Archives for posts with tag: global seaborne trade

In the world of seaborne trade, distance forms a crucial element in terms of determining how much demand for vessel capacity is created by trade volumes. One interesting measure of this is the estimated average haul of global seaborne trade. However, since the turn of the millennium, the historical trend isn’t quite as easy to follow as one might imagine.

Back Where We Started?

Across the period 2000-15, estimated global seaborne trade increased by 70% from 6.4bn tonnes to 10.8bn tonnes. Over the same 15-year period, the total in terms of tonne-miles jumped 71% from around 31,300 to 53,500 billion tonne-miles. As a result of these very similar growth rates, the ‘average haul’ of each tonne of seaborne trade didn’t move too much across the period as a whole, inching up from 4,926 to 4,944 miles. That’s on average an upward trend of just 1.3 miles per year! However, through this period there were clearly elements of seaborne trade which were being stretched, but others where the average haul was shrinking.

Down Then Up, And Again!

In 2000-02 the overall average haul declined. Crude trade volumes were falling, particularly on some of the longer-haul trades from the Middle East and West Africa. The average haul of dry bulk trade was declining with a firm rise in  Australia-Far East coal volumes. In containers, the fastest growth was being seen on some of the intra-regional trades. However, in 2003-06, average haul rose again, almost back to 2000 levels, with firm increases in the average haul of iron ore and grain trade on the back of growing exports from the Americas to the Far East.

Then, in 2007-09 things turned again and average haul headed downwards once more. This included a drop in the average haul of coal trade on the back of a rise in short-haul Asian imports. The average haul of container cargoes also fell in 2007-08, partly driven by a strong increase in short-haul intra-Asian trade. Finally, in 2010-15 overall average haul increased once again, with a firm rise in the average haul of crude oil, underpinned by Chinese import growth, leaving us almost exactly back where we started in 2000.

Tonnes And Tonnes

So, across the whole of seaborne trade, the statistics actually tell us that it’s the expansion in volumes which has accounted for the lion’s share of the additional seaborne tonne-miles in the last 15 years. But trade patterns in individual cargo types do change, and no-one should rule out the possible impact of new longer trades; there are still parts of the global trade matrix to fill out further.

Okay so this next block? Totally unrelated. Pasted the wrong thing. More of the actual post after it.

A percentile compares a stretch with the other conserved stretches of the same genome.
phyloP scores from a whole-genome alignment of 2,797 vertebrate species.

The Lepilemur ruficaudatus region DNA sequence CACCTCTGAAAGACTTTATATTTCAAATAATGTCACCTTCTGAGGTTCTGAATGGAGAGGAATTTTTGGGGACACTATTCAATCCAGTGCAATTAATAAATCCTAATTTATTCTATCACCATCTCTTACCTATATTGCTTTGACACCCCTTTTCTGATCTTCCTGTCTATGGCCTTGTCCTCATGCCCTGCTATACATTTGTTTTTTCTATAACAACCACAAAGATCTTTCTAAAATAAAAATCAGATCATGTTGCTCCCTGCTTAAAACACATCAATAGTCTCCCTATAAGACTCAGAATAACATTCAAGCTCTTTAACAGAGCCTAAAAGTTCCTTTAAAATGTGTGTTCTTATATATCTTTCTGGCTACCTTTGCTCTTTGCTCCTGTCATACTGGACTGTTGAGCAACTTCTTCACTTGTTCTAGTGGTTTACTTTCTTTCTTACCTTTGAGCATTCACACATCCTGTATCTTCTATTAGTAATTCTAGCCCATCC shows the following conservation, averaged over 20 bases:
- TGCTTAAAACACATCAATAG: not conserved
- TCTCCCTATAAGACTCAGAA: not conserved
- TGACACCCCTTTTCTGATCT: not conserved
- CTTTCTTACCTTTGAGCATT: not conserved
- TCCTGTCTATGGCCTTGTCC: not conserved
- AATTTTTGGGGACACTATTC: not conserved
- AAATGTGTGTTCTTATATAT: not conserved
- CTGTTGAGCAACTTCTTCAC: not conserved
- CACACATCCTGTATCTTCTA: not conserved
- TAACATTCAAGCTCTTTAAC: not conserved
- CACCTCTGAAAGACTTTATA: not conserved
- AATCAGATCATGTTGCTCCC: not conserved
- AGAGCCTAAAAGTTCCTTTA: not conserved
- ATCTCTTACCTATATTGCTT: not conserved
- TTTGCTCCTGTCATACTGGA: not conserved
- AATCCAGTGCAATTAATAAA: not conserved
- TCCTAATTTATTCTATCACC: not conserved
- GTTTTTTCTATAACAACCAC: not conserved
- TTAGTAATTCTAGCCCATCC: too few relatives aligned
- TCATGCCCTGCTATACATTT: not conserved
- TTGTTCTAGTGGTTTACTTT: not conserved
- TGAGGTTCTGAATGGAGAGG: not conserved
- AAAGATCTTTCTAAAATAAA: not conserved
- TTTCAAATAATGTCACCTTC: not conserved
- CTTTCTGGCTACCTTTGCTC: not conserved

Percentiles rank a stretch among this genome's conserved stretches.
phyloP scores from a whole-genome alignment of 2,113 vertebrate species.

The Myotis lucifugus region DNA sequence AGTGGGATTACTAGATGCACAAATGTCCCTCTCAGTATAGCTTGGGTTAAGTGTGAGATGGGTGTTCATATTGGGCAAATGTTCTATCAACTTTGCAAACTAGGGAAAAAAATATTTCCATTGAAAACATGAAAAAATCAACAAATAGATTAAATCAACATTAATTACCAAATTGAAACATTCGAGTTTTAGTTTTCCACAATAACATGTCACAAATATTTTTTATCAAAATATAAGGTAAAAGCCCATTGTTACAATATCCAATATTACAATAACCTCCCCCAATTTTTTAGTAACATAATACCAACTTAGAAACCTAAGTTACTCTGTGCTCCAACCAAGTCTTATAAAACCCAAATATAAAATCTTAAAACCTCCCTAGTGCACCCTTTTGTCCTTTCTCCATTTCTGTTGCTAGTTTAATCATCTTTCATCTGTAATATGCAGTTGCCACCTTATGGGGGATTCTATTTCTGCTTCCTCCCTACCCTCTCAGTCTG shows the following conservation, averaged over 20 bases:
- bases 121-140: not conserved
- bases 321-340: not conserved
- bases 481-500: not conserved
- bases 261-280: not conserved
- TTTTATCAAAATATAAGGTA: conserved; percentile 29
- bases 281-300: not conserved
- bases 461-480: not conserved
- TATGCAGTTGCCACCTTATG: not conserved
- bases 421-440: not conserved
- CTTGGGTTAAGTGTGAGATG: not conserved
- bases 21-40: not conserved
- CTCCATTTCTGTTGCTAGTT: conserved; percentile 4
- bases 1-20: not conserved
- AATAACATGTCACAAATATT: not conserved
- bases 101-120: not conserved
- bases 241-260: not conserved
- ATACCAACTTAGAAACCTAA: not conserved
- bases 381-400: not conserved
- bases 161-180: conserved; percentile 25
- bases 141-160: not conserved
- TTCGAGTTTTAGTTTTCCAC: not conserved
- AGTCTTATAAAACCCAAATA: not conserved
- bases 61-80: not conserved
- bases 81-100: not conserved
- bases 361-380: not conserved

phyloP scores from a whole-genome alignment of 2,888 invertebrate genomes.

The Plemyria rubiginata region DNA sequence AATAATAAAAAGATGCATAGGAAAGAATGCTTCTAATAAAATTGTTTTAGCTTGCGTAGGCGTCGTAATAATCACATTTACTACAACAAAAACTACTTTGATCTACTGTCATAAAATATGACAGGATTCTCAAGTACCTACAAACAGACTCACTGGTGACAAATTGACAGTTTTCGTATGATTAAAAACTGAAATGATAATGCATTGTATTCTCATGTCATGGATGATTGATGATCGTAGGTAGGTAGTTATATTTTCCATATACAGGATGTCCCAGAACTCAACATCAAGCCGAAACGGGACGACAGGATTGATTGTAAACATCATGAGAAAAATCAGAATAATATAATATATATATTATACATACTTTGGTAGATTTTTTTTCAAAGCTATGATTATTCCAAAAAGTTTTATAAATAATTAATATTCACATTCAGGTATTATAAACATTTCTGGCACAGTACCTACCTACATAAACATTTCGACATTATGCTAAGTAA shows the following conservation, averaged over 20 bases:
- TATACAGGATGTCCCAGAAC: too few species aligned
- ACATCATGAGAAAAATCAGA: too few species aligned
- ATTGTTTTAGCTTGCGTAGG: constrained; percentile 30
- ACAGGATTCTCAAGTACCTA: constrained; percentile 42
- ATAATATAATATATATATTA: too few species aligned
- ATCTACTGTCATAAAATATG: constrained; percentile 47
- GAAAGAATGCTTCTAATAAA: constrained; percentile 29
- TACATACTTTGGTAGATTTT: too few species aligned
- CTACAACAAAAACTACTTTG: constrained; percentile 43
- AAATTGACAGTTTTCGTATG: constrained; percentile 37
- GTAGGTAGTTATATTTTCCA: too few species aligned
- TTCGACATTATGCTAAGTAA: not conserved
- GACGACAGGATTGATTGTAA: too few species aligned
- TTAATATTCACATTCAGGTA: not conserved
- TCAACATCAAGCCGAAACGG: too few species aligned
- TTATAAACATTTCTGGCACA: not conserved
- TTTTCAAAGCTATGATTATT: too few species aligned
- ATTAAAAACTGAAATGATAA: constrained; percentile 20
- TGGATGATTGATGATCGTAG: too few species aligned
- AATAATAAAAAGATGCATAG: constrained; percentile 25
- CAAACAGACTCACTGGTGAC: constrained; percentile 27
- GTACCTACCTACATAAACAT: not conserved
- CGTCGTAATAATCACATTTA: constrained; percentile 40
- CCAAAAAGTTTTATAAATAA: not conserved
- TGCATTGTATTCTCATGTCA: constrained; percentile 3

No Surprises?

However, so far this century, despite short-term fluctuations, average haul has not really changed too much. Maybe we shouldn’t be too surprised given the relatively fixed origin of many of the commodities moved by sea? The recent trend is upwards, but intra-regional trading blocs are becoming more cemented. Perhaps the best approach is to follow the advice of many a wise shipowner in challenging times: keep the cargo moving (and don’t worry about how far it’s going!).

SIW1234 Graph of the Week


With tanker owners “on top of the world” and their dry bulk counterparts often feeling like they are “staring into the abyss”, 2015 was a year of contrasting fortunes across bulk shipping. However with global seaborne trade growth slowing to 2% (to reach 10.7bn tonnes) and the world fleet growing at 3% (to reach 1.8bn dwt), for many sectors it has been a case of the fundamentals working against them.


Onwards And Upwards

The good news or the bad? Well let’s start with the good! There is no doubt who stole the show in 2015, with average tanker earnings up 73% y-o-y and VLCCs leading the way, up 120% with earnings spiking over $100,000/day. Low oil prices drove demand (total seaborne oil trade grew 4.8% to 2.9bn tonnes), supporting the best tanker market since 2008. Indeed, with a tanker fleet around 30% bigger than during the last market spike, the approximate earnings flow into the sector topped $42bn, the second highest year on record after 2008 ($46bn).

Sitting Pretty

Although tankers had a sparkling year, VLGCs managed to outdo even their stellar performance of 2014, with average earnings increasing to over $85,000/day! LPG was also the top performing trade, with an estimated 8% increase (with US exports up over 30% to around 16mt). The specialised products market made steady gains, as did the ro-ro, ferry and cruise markets. Elsewhere however, it was difficult to avoid a sinking feeling.

That Sinking Feeling!

Having spent the years since the financial crisis worrying about supply, dry bulk owners seemed to “get the message” with an 87% increase in demolition and an 74% drop in ordering. 93 demolished Capesizes represented an all time record, and bulkcarrier fleet growth of 2.7% was the slowest since 2003. However the reality of the “new economic normal” in China (where coal imports dropped 28% and iron ore imports managed just 1% growth) meant that seaborne dry bulk trade stalled at 4.7bn tonnes. Average earnings fell 28%, but in the final months of the year, earnings sat at OPEX levels and reached well publicised all time lows.

Buyers & Sellers…

Despite the rush to beat NOx Tier III regulations, newbuilding orders across tankers and bulkers totalled 65m dwt, down 32% year-on-year. Overall yard orders totalled 96m dwt ($70bn), down 21%, with busy ordering of large containerships in the first six months of the year. The average lead time for orders however dropped to 22 months and the immediate outlook is quiet. We reported 67m dwt of tanker and bulker sales in 2015, down on 2014, especially for tankers (-34%). Asset prices were relatively steady in tankers but unsurprisingly down 30-40% in dry, with buyers increasingly selective towards good spec tonnage. Greek owners again topped the asset play charts, involved in nearly 50% of all reported tanker and bulker deals either as buyers or sellers. Meanwhile, scrap prices nearly halved, as global steel prices fell.

Poles Apart?

So, it was a year of contrasting fortunes across wet and dry (we estimate the largest earnings differential on record!), but a tough year for most across shipping (look out for our review of the container market next week and our offshore review in Offshore Intelligence Monthly for more depressing numbers!). Perhaps 2016 may be a case of “opposites attract”, with those tanker owners sitting on the top of the world eyeing up a bottoming out dry cycle. Have a nice New Year!